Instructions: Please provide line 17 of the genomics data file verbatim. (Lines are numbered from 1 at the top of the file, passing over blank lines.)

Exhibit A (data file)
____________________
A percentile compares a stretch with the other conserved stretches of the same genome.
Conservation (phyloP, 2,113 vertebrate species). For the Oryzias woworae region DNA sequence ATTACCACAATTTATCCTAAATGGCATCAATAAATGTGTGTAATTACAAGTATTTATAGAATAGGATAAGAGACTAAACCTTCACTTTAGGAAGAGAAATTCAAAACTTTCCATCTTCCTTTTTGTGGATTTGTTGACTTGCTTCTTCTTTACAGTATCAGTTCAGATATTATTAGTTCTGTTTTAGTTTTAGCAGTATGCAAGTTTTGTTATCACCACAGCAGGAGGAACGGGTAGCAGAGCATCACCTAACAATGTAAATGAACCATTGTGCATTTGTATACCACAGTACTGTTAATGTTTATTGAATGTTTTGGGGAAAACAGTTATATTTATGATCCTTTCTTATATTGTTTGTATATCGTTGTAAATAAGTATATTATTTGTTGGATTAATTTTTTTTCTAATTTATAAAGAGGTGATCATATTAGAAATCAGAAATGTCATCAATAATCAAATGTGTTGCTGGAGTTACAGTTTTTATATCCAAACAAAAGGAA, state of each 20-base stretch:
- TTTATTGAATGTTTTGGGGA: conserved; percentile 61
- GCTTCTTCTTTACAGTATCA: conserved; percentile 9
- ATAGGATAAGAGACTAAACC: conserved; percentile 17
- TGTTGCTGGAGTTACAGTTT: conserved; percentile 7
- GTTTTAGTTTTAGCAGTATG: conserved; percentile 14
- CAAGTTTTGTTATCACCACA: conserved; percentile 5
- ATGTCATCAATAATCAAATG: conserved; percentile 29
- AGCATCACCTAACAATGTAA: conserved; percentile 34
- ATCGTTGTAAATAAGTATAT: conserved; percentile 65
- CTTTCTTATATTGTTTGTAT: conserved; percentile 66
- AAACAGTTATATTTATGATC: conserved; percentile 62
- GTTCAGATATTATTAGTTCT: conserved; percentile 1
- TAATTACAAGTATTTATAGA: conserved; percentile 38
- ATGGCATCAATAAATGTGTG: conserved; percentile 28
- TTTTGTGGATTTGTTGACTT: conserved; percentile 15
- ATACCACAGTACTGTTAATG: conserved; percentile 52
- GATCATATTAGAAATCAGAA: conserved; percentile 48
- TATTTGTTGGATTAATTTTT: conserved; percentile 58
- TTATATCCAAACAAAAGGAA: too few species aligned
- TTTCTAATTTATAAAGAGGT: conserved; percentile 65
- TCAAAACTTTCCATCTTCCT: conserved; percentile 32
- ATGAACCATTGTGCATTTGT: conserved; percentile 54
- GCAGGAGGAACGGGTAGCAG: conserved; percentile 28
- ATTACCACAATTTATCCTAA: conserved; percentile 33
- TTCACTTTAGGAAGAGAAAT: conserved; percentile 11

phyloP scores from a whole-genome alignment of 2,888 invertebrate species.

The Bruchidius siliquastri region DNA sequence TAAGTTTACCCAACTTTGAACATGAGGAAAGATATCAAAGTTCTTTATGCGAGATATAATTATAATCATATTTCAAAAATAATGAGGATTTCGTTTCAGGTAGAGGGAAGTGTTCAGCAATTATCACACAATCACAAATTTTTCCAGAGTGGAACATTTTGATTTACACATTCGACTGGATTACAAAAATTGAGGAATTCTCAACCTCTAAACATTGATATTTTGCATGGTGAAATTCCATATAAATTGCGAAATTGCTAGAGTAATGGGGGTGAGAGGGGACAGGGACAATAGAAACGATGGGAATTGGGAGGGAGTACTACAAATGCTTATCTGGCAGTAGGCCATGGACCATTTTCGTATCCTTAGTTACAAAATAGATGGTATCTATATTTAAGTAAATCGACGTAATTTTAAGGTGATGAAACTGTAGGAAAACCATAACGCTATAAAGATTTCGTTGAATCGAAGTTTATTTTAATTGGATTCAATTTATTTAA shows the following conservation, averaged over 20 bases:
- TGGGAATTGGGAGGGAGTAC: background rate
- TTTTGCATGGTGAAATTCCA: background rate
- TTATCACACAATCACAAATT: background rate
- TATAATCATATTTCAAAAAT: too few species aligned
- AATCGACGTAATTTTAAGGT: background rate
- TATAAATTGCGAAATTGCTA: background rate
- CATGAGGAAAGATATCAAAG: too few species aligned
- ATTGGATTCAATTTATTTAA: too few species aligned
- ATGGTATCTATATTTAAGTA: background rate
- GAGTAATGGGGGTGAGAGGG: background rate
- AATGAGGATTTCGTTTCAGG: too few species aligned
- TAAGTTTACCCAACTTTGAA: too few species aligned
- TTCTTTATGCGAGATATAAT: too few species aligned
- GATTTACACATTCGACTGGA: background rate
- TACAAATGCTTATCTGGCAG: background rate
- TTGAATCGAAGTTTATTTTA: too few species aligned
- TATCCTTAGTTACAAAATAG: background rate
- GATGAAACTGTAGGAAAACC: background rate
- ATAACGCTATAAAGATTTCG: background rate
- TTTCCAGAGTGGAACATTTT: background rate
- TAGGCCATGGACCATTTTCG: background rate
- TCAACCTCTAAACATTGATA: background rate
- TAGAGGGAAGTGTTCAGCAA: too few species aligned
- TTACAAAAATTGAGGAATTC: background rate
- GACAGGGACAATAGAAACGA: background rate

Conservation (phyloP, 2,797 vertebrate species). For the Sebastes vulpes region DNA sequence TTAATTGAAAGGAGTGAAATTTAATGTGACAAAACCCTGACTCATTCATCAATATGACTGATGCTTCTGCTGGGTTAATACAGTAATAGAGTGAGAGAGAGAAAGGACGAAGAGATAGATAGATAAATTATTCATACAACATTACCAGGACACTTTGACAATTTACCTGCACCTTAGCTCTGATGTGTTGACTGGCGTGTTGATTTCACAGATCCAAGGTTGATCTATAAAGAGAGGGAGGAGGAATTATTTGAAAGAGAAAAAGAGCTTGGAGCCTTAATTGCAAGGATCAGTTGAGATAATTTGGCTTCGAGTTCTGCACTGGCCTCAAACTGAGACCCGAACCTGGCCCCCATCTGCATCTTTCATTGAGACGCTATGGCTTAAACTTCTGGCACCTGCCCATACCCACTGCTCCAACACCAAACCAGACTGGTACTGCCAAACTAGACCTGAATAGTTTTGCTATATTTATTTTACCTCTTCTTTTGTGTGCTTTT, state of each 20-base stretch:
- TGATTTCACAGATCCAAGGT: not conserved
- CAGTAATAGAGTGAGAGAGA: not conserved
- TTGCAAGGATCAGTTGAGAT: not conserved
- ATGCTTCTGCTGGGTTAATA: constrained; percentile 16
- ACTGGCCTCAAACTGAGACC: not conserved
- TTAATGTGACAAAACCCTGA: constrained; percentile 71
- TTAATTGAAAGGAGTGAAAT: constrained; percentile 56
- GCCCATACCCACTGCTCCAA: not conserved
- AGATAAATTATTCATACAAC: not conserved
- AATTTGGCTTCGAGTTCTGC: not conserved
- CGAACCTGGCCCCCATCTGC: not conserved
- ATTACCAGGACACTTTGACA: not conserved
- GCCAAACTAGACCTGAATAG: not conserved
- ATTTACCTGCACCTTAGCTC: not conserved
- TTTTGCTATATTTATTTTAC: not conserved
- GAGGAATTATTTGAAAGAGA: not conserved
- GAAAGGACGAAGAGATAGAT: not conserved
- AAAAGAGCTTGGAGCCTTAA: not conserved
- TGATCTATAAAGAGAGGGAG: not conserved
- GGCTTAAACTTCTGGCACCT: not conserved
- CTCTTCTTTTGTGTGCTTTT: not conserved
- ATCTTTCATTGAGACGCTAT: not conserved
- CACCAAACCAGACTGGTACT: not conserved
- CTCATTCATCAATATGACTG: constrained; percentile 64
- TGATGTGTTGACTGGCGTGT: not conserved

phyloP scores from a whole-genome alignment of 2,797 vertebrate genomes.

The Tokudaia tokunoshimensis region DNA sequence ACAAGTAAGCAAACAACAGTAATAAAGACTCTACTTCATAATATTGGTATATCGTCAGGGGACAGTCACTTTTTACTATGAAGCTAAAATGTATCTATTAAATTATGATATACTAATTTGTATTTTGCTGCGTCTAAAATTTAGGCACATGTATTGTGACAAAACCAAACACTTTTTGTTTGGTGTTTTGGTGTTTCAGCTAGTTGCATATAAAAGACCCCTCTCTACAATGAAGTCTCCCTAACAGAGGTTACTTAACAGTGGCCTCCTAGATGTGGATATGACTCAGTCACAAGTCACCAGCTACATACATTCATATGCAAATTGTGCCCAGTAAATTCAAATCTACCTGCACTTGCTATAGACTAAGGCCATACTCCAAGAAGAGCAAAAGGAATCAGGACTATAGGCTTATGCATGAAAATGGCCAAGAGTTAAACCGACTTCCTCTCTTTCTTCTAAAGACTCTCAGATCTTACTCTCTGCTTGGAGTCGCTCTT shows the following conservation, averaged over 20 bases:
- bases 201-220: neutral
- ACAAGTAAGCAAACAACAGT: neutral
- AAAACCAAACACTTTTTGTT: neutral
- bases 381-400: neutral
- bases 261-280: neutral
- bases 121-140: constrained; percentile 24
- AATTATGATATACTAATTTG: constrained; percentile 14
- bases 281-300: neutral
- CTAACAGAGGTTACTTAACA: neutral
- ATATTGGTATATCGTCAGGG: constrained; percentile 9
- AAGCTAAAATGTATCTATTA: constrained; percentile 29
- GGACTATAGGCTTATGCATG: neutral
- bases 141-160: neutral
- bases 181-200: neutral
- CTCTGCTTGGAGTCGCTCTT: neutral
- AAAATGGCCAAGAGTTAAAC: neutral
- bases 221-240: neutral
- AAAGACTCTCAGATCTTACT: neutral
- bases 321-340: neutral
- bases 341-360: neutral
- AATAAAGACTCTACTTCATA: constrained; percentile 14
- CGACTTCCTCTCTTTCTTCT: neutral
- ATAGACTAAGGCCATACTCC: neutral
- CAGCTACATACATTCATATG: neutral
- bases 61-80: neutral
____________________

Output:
- TTTTGTGGATTTGTTGACTT: conserved; percentile 15